History of ZBNF in AP

As part of the objective to eradicate poverty and to improve livelihoods of the poor, Government of Andhra Pradesh has set-up an autonomous institution called Society for Elimination of Rural Poverty (SERP), registered as a Society in the year 2000 in the state of Andhra Pradesh (prior to bifurcation).

SERP has been facilitating poverty reduction through social mobilization and improvement of livelihoods of rural poor in Andhra Pradesh.

As part of its mandate to work on livelihoods, SERP has identified agriculture as an important area of intervention because majority of the poor were dependent on agriculture.

One of the critical problems that was identified in agriculture was use of fertilizers and pesticides. This was addressed through a series of community driven programmes such as Integrated Pest Management program, Non-Pesticide Management (NPM) programme and Community Managed Sustainable Agriculture (CMSA). CMSA was also replicated nation-wide through Mahila Kisan Sasakthikaran Pariyojana (MKSP).

Although early results showed encouraging results, there are some lessons learnt:

  1. Since SERP was involved with women Self Help Groups, all the interventions including the latest CMSA was focussed on women while the farming decision was predominantly taken by men.
  2. Early programs did not focus on saturation of a given village or gram panchayat or entire state. As a result, success stories were only in few pockets and not in entire state.
  3. There was no ownership from Agriculture department.
  4. Government commitment to reforming the agriculture.Influenced by innovative approaches such as Zero Budget Spiritual Farming practiced by Padma Sree Awardee Shri Subhash Palekar, Government of AP mandated Rythu Sadhikara Samstha to pilot the same in Andhra Pradesh and termed the name of the program Zero Budget Natural Farming. The program was led by Advisor to Government of AP and Vice Chairperson of RySS, Mr T Vijay Kumar.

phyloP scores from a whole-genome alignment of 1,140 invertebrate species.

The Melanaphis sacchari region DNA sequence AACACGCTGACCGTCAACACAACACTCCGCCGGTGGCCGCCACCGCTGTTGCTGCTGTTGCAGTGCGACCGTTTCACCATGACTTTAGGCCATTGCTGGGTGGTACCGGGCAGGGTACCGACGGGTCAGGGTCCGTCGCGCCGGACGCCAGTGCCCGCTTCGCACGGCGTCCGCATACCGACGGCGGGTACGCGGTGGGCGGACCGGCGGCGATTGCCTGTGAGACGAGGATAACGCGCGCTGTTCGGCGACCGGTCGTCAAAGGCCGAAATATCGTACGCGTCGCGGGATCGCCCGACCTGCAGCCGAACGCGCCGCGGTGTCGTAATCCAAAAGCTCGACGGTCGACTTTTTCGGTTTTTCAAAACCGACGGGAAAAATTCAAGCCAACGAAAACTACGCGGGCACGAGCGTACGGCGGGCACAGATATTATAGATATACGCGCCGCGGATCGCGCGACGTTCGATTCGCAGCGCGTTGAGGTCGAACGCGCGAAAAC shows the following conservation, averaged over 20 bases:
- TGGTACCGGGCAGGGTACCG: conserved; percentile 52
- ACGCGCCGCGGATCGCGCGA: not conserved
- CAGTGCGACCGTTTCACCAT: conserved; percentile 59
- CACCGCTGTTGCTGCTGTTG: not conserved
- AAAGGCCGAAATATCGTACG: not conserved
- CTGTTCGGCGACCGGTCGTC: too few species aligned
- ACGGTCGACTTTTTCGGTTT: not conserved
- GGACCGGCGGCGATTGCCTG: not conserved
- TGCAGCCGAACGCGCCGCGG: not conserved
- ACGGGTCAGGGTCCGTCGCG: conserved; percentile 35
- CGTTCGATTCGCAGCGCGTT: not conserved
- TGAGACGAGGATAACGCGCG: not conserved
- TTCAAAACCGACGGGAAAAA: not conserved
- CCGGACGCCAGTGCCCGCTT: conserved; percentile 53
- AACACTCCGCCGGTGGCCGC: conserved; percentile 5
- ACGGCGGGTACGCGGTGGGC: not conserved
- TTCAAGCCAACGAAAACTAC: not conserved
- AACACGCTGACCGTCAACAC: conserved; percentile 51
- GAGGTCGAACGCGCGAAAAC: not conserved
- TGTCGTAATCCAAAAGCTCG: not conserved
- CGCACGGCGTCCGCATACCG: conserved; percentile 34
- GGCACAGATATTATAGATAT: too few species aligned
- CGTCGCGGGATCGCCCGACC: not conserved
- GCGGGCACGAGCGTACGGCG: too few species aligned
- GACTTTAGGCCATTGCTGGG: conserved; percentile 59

The lessons learnt from the previous programs were now to be addressed in the following manner:

  1. Men and women, instead of women only approach
  2. Full saturation approach covering entire Gram Panchayat
  3. Making sure Agriculture Department owns the project
  4. Government’s full commitment was another big corner stone.

Azim Premji Philanthropic Initiatives has agreed to provide initial support, in addition to the support provided by Government of India through Rashtriya Krishi Vikas Yojana and Paramparagat Krishi Vikas Yojana schemes.

A pilot was conducted in 2016 across 704 villages covering 48, 565 farmers. The pilot was successful with around 10,000 farmers adopting ZBNF practices and the remainder adopting it partially. The practices and the benefits recorded include improved yields, lower costs and better ability to withstand climate adversities – prolonged dry spells or heavy rains. A study of 285 crop yield experiments conducted in paddy fields observed that ZBNF farm plots had an average yield of 6417 kg/ha, compared to 5816 kg/ha in non-ZBNF farm plots.

Following the success of pilot, the programme is being scaled up to 500,000 farmers based on a tripartite agreement between RySS, the Dept. of Agriculture – Govt. of AP and the Azim Premji Philanthropic Initiative (APPI).

The scaling up of the programme is planned during the period 2017-2022 covering all the districts of AP.